One of the more surreal aspects of this is that everything defies comparison.
There's no one-to-one in living memory in American life: a self-imposed stop to the economy and a soft, country-wide quarantine. There's no fixed point toward which we're supposed to be enduring, except to stay away to reduce the systemic strain of COVID-19 on people and hospitals. What compares?
There's trivia to set off the macro elements of this — that the Supreme Court hadn't canceled arguments since the 1918 flu pandemic, that Disneyland hadn't closed except for 9/11 and mourning JFK's assassination. But the nontrivial, elevator-drop economic statistics that have begun rolling in illustrate the scale of what you can see in front of you. This is not like the last, catastrophic recession; this is total suspension of the economy that is catastrophically different — without comparison — and even looks that way in chart form. And without a comparison, there’s no trajectory, just income disappearing and expenses fixed. It’s like the US economy has turned into a dead amusement park, everything visible but nothing functional.
The lack of macro comparison — and the depthless consideration of where this all leads — also extends into the micro level.
Technically, many of us are already having the same experience: socially distanced, at home, ad infinitum. New York and California have locked down.
The next month will, by definition, be intense: isolated and constrained in space, accentuated by the strain of illness or joblessness or the potential for them. There's really no way this won't be a time etched into everyone's memory for the rest of their lives — where the streets of major cities turn into the almost soundless retreats of daytime walkers. And just as you might be able to map out in memory your childhood bedroom, wherever you are right now and remain, this image and the everyday dynamic in that space will likely live forever.
But, paradoxically, these experiences are hyper-individualized. Can you have a true, collective experience when the central vividness and intensity of the experience (the people, the place) will vary so much between any two homes?
If you've talked over text or phone with people in slightly different circumstances than your own the last week, you can maybe feel some of the little fault lines and frustrations, even in the opening phases. People at home with young children will never know what it's like to live alone during this period, and people who live alone will never know what it's like to be a pair limited by health or age in venturing much of anywhere. The total lack of a quiet, ordered moment free from demand, and the unending stretch of silent hours can't really be alike in shared, cultural memory. It's this weird distillation of the individual experience — the same but incomparable — during a heightened period that we're all living concurrently.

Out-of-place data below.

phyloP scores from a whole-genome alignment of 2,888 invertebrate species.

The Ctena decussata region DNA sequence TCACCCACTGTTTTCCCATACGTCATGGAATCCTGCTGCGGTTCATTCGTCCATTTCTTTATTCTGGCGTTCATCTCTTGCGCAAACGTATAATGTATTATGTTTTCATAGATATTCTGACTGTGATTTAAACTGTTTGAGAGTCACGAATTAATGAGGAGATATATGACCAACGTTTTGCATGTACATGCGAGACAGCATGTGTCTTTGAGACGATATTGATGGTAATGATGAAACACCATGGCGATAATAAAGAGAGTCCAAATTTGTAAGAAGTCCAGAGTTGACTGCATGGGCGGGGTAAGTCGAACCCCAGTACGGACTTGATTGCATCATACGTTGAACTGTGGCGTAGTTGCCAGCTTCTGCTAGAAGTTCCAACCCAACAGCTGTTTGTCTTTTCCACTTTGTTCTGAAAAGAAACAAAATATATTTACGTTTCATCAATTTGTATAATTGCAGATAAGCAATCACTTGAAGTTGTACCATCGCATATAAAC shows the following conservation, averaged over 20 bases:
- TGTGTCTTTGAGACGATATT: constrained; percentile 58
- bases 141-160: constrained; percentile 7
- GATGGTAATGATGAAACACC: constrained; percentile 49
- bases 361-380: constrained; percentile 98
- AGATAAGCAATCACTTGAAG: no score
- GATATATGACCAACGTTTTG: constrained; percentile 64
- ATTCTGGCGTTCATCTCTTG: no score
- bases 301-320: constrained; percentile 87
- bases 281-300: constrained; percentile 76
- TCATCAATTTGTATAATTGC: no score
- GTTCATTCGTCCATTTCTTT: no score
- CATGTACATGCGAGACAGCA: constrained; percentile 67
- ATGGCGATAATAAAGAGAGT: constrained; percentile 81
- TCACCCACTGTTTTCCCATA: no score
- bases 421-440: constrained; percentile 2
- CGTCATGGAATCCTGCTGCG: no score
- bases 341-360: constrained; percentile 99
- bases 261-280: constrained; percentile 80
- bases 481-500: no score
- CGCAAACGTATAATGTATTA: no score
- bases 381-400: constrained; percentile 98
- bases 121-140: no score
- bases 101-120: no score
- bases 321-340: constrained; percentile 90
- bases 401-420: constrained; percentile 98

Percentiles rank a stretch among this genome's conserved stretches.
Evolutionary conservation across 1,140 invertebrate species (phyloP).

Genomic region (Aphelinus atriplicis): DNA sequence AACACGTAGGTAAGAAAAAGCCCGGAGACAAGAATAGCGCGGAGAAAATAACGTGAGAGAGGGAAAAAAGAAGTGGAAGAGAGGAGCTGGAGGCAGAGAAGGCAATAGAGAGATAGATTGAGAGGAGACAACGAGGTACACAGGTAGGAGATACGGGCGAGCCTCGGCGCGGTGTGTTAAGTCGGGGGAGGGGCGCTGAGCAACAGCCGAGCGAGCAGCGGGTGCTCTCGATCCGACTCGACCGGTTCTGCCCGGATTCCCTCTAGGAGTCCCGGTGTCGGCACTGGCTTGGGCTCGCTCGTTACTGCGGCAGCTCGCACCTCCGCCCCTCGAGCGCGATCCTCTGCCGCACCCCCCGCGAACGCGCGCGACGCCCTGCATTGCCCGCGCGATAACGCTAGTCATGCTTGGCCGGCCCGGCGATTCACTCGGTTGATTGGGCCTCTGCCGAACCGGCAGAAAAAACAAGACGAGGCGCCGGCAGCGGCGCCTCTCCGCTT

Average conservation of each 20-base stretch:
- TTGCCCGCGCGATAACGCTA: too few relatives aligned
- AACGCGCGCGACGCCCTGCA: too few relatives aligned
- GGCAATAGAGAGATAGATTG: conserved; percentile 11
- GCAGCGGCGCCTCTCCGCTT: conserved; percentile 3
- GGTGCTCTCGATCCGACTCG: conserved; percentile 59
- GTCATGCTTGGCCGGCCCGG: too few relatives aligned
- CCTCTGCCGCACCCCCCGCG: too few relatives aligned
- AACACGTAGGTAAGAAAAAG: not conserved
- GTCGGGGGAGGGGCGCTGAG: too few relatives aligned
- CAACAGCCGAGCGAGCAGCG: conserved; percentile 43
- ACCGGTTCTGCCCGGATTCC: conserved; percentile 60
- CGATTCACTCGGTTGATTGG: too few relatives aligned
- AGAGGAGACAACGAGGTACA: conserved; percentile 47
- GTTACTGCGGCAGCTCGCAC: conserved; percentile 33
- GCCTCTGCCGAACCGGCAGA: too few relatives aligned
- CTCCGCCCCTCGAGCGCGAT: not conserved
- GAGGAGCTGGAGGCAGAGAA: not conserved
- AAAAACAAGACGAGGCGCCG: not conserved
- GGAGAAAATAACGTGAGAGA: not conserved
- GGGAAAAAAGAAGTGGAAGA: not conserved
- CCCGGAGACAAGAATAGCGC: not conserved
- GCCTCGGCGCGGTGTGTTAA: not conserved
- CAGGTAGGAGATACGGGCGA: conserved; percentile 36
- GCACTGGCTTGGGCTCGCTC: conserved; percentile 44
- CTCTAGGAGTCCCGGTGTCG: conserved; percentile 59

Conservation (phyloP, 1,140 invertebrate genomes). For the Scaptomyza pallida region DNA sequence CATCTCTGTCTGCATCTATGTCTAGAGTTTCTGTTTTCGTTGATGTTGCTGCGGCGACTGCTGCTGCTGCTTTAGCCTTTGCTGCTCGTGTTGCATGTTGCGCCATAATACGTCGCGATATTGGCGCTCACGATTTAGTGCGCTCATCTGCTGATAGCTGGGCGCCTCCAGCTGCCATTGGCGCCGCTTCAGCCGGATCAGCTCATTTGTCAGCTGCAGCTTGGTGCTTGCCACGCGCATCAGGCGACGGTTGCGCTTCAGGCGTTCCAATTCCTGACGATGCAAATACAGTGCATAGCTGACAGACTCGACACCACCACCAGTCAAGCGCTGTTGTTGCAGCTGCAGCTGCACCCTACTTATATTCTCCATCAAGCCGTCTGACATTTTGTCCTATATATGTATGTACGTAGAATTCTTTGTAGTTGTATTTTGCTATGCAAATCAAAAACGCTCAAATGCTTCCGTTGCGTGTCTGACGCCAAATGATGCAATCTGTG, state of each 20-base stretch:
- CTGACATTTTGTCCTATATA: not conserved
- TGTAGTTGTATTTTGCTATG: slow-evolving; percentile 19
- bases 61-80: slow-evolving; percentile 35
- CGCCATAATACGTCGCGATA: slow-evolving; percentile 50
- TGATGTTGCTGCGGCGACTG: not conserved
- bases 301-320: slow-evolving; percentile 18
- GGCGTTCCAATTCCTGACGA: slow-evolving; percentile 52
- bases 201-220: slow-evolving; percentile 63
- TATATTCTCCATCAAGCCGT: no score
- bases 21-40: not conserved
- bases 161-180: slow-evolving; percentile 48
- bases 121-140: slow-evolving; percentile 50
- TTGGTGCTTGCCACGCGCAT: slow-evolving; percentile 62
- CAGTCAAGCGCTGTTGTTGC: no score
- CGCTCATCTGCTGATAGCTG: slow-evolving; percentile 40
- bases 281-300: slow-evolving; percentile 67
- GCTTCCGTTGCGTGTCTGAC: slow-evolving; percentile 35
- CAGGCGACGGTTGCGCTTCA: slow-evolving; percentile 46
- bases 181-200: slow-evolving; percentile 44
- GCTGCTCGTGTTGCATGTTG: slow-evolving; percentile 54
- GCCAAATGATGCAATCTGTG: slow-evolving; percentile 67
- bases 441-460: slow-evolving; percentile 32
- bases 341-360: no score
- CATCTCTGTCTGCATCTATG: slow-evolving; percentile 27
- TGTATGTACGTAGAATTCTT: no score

Even in the case of similar elements that might comprise A and B's spring of social distancing, the reality of isolation necessarily prevents comparison between like and like. In Frederick Exley’s A Fan’s Notes — a dark book about sports, alcoholism, and being out of place — when the narrator describes a recurrent dream of his, Exley writes, “John Jay Chapman once said of William James that he seemed always to be stepping out of a sadness to meet one; as, a little startled, most of us seem always to be stepping out of predominant hues, whether of gaiety or equanimity or frolicsomeness or gravity, to meet another.”
The fundamental gap in social isolation is the lack of comparison — the inability to meaningfully step out of our predominant hues and enter into a more complicated understanding. You can attempt this kind of exchange on the phone or in writing, and you can, of course, work to imagine the circumstances of others, physical or emotional. But from within the disorienting, incomparable quasi-quarantine where you can practically feel your mind carving the memories up already, there’s no intellectual distance or fluid act of comparison. There’s only the depthless consideration of the hazy, ever-darkening national situation, and the sharpening personal one.
Which isn't to say that this can't or won't happen ultimately. In a time without much history or memory to work backward and forward from, if anything, the promise of that future comparison, even if it's chaotic, is the destination for endurance. That has formed vaguely in my own mind as a party: a crowd reunited, in too small a space, inside an open business, on a summer night — think that good New York–in-the-movies lighting, black and gold, with something with synths playing. This is nothing I am even likely to carry off, but that’s been floating through my head in idle moments as the fixed, if ephemeral point. ●